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Charity group under fire

PUBLISHED: 15:06 15 May 2002 | UPDATED: 11:55 03 March 2010

A CHARITY group came under fire during a heated public meeting over a proposal to open up the River Stour to full navigation.

The overwhelming feeling at the meeting was the river and its picturesque surroundings – immortalised by the paintings of John Constable and Thomas Gainsborough – should be left untouched.

A CHARITY group came under fire during a heated public meeting over a proposal to open up the River Stour to full navigation.

The overwhelming feeling at the meeting was the river and its picturesque surroundings – immortalised by the paintings of John Constable and Thomas Gainsborough – should be left untouched.

The River Stour Trust called the meeting to set out its stance on the Environment Agency's proposal to open the river to navigation from Sudbury to Harwich at a cost of up to £12.6 million.

Trust chairman Tony Platt said it supported an option included in a major feasibility study carried out on behalf of the Environment Agency.

That would provide for full restoration for navigation with the aid of existing, restored or new locks for craft no larger than originally used on the river. It would allow for powered boats, which were environmentally-friendly, to use the river at governed speeds.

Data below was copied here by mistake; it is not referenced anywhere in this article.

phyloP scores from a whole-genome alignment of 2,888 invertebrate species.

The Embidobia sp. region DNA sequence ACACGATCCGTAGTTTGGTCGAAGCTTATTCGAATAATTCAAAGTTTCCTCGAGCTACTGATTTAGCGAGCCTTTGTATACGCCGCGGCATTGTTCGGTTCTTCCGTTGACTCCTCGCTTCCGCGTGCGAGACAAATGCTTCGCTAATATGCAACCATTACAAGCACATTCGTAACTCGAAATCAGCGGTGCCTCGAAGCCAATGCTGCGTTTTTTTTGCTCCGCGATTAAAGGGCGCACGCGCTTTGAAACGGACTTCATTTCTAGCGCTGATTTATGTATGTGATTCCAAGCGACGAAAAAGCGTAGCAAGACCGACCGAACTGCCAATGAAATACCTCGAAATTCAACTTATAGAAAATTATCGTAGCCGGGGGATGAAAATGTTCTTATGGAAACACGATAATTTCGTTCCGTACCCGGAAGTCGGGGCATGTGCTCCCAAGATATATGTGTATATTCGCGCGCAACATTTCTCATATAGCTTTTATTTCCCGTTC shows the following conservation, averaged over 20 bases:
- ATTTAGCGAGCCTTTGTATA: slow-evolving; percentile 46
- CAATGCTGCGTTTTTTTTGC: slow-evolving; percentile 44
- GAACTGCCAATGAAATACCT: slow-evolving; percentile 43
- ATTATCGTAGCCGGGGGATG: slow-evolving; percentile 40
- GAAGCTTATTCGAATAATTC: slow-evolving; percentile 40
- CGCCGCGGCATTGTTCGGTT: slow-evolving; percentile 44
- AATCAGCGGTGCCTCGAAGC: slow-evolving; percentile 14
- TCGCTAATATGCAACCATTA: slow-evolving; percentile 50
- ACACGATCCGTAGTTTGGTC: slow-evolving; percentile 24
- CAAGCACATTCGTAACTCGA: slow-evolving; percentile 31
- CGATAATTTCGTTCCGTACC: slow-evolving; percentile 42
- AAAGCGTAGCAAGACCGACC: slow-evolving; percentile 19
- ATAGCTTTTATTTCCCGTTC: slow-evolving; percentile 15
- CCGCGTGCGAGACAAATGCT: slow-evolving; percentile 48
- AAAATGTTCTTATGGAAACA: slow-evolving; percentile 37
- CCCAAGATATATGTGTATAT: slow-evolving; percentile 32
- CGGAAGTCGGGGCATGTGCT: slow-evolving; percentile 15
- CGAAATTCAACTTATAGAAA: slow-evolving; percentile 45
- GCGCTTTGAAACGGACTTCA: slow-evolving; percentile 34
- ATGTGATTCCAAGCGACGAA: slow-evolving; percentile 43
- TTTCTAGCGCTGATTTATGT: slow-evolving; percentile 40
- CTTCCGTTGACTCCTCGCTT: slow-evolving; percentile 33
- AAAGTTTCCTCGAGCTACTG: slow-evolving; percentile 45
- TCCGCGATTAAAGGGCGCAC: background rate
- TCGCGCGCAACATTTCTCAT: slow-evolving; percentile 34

The trust claimed that plan would maintain the beauty of the river, but enhance it at the same time, by providing new ways of seeing the valley.

It is also believed the scheme would attract about 55,000 new tourists each year, providing an economic boost to the area.

But the proposal came under fierce criticism from all quarters during last night's meeting at the trust's headquarters in Sudbury.

The trust's own president John Constable, great-great-grandson of the famous artist, has already criticised the plan, labelling it "totally unrealistic and of no particular purpose".

Suffolk county councillor Selwyn Pryor, from Bures, said: "The idea of navigation is total nonsense and would be money for nothing. It is not practical and may harm some of our most beautiful areas. We enjoy and love the River Stour as it is and it should be left alone."

Karl Mayes, spokesman for the Sudbury and District Anglers' Association, added: "We all want things left as they are. The scheme would mean dredging the river, which would harm spawning grounds and the fish will not be able to breed."


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